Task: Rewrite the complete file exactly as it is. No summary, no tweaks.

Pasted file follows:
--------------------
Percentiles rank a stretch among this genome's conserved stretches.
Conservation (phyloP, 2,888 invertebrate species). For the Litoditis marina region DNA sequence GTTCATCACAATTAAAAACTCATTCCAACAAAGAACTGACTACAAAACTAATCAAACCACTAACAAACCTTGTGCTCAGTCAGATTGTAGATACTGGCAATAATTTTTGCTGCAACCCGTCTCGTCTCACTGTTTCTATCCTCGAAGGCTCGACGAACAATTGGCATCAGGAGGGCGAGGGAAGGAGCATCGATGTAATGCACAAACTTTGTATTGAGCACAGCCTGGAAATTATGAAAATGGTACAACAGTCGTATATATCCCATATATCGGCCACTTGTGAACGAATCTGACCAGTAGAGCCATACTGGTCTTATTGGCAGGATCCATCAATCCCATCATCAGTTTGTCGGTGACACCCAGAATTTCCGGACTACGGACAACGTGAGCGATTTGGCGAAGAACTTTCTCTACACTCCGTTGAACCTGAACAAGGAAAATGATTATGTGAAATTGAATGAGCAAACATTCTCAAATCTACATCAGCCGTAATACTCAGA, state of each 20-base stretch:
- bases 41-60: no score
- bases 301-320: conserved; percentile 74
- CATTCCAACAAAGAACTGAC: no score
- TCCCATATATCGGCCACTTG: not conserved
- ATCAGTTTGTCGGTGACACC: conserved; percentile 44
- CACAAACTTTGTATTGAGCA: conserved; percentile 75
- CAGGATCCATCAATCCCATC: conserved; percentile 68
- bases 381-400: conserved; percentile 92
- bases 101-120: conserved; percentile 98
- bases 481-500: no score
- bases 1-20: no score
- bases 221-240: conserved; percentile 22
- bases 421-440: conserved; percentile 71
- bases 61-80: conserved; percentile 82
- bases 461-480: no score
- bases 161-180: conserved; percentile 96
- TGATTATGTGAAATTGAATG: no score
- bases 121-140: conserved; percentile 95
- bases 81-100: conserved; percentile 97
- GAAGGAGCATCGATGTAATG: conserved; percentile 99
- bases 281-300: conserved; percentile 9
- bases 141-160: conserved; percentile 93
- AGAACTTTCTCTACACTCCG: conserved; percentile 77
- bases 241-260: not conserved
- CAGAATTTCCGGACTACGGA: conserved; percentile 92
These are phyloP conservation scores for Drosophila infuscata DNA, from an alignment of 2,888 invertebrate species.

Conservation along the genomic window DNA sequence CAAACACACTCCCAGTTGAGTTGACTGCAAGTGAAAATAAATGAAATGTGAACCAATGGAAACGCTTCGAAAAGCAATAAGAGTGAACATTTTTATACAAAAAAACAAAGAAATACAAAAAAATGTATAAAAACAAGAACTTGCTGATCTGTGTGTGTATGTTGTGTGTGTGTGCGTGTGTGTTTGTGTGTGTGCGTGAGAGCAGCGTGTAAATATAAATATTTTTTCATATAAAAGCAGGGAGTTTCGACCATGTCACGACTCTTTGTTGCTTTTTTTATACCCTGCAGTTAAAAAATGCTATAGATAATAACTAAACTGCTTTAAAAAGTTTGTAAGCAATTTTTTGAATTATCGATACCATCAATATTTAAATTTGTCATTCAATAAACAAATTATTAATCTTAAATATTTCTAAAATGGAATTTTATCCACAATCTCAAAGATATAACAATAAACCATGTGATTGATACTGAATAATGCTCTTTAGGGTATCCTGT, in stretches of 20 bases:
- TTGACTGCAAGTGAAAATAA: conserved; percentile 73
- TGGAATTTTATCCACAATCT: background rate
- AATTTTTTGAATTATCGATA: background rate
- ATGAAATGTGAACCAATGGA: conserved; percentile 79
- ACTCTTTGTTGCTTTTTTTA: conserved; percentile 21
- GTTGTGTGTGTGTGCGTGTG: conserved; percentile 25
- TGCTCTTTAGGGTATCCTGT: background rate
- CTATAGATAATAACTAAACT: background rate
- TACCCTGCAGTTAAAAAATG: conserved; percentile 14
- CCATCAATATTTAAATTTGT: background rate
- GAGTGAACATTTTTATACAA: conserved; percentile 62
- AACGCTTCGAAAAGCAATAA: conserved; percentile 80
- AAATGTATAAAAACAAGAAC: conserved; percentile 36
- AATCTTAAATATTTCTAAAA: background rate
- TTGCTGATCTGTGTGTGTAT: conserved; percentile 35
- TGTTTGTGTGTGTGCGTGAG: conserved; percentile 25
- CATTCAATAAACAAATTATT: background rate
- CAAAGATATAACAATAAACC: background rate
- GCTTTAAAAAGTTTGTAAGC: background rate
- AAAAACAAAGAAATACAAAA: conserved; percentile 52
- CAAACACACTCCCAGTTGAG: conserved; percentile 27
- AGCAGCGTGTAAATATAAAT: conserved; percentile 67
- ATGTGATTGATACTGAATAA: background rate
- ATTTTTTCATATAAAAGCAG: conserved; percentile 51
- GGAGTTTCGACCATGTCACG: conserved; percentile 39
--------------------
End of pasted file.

Percentiles rank a stretch among this genome's conserved stretches.
Conservation (phyloP, 2,888 invertebrate species). For the Litoditis marina region DNA sequence GTTCATCACAATTAAAAACTCATTCCAACAAAGAACTGACTACAAAACTAATCAAACCACTAACAAACCTTGTGCTCAGTCAGATTGTAGATACTGGCAATAATTTTTGCTGCAACCCGTCTCGTCTCACTGTTTCTATCCTCGAAGGCTCGACGAACAATTGGCATCAGGAGGGCGAGGGAAGGAGCATCGATGTAATGCACAAACTTTGTATTGAGCACAGCCTGGAAATTATGAAAATGGTACAACAGTCGTATATATCCCATATATCGGCCACTTGTGAACGAATCTGACCAGTAGAGCCATACTGGTCTTATTGGCAGGATCCATCAATCCCATCATCAGTTTGTCGGTGACACCCAGAATTTCCGGACTACGGACAACGTGAGCGATTTGGCGAAGAACTTTCTCTACACTCCGTTGAACCTGAACAAGGAAAATGATTATGTGAAATTGAATGAGCAAACATTCTCAAATCTACATCAGCCGTAATACTCAGA, state of each 20-base stretch:
- bases 41-60: no score
- bases 301-320: conserved; percentile 74
- CATTCCAACAAAGAACTGAC: no score
- TCCCATATATCGGCCACTTG: not conserved
- ATCAGTTTGTCGGTGACACC: conserved; percentile 44
- CACAAACTTTGTATTGAGCA: conserved; percentile 75
- CAGGATCCATCAATCCCATC: conserved; percentile 68
- bases 381-400: conserved; percentile 92
- bases 101-120: conserved; percentile 98
- bases 481-500: no score
- bases 1-20: no score
- bases 221-240: conserved; percentile 22
- bases 421-440: conserved; percentile 71
- bases 61-80: conserved; percentile 82
- bases 461-480: no score
- bases 161-180: conserved; percentile 96
- TGATTATGTGAAATTGAATG: no score
- bases 121-140: conserved; percentile 95
- bases 81-100: conserved; percentile 97
- GAAGGAGCATCGATGTAATG: conserved; percentile 99
- bases 281-300: conserved; percentile 9
- bases 141-160: conserved; percentile 93
- AGAACTTTCTCTACACTCCG: conserved; percentile 77
- bases 241-260: not conserved
- CAGAATTTCCGGACTACGGA: conserved; percentile 92
These are phyloP conservation scores for Drosophila infuscata DNA, from an alignment of 2,888 invertebrate species.

Conservation along the genomic window DNA sequence CAAACACACTCCCAGTTGAGTTGACTGCAAGTGAAAATAAATGAAATGTGAACCAATGGAAACGCTTCGAAAAGCAATAAGAGTGAACATTTTTATACAAAAAAACAAAGAAATACAAAAAAATGTATAAAAACAAGAACTTGCTGATCTGTGTGTGTATGTTGTGTGTGTGTGCGTGTGTGTTTGTGTGTGTGCGTGAGAGCAGCGTGTAAATATAAATATTTTTTCATATAAAAGCAGGGAGTTTCGACCATGTCACGACTCTTTGTTGCTTTTTTTATACCCTGCAGTTAAAAAATGCTATAGATAATAACTAAACTGCTTTAAAAAGTTTGTAAGCAATTTTTTGAATTATCGATACCATCAATATTTAAATTTGTCATTCAATAAACAAATTATTAATCTTAAATATTTCTAAAATGGAATTTTATCCACAATCTCAAAGATATAACAATAAACCATGTGATTGATACTGAATAATGCTCTTTAGGGTATCCTGT, in stretches of 20 bases:
- TTGACTGCAAGTGAAAATAA: conserved; percentile 73
- TGGAATTTTATCCACAATCT: background rate
- AATTTTTTGAATTATCGATA: background rate
- ATGAAATGTGAACCAATGGA: conserved; percentile 79
- ACTCTTTGTTGCTTTTTTTA: conserved; percentile 21
- GTTGTGTGTGTGTGCGTGTG: conserved; percentile 25
- TGCTCTTTAGGGTATCCTGT: background rate
- CTATAGATAATAACTAAACT: background rate
- TACCCTGCAGTTAAAAAATG: conserved; percentile 14
- CCATCAATATTTAAATTTGT: background rate
- GAGTGAACATTTTTATACAA: conserved; percentile 62
- AACGCTTCGAAAAGCAATAA: conserved; percentile 80
- AAATGTATAAAAACAAGAAC: conserved; percentile 36
- AATCTTAAATATTTCTAAAA: background rate
- TTGCTGATCTGTGTGTGTAT: conserved; percentile 35
- TGTTTGTGTGTGTGCGTGAG: conserved; percentile 25
- CATTCAATAAACAAATTATT: background rate
- CAAAGATATAACAATAAACC: background rate
- GCTTTAAAAAGTTTGTAAGC: background rate
- AAAAACAAAGAAATACAAAA: conserved; percentile 52
- CAAACACACTCCCAGTTGAG: conserved; percentile 27
- AGCAGCGTGTAAATATAAAT: conserved; percentile 67
- ATGTGATTGATACTGAATAA: background rate
- ATTTTTTCATATAAAAGCAG: conserved; percentile 51
- GGAGTTTCGACCATGTCACG: conserved; percentile 39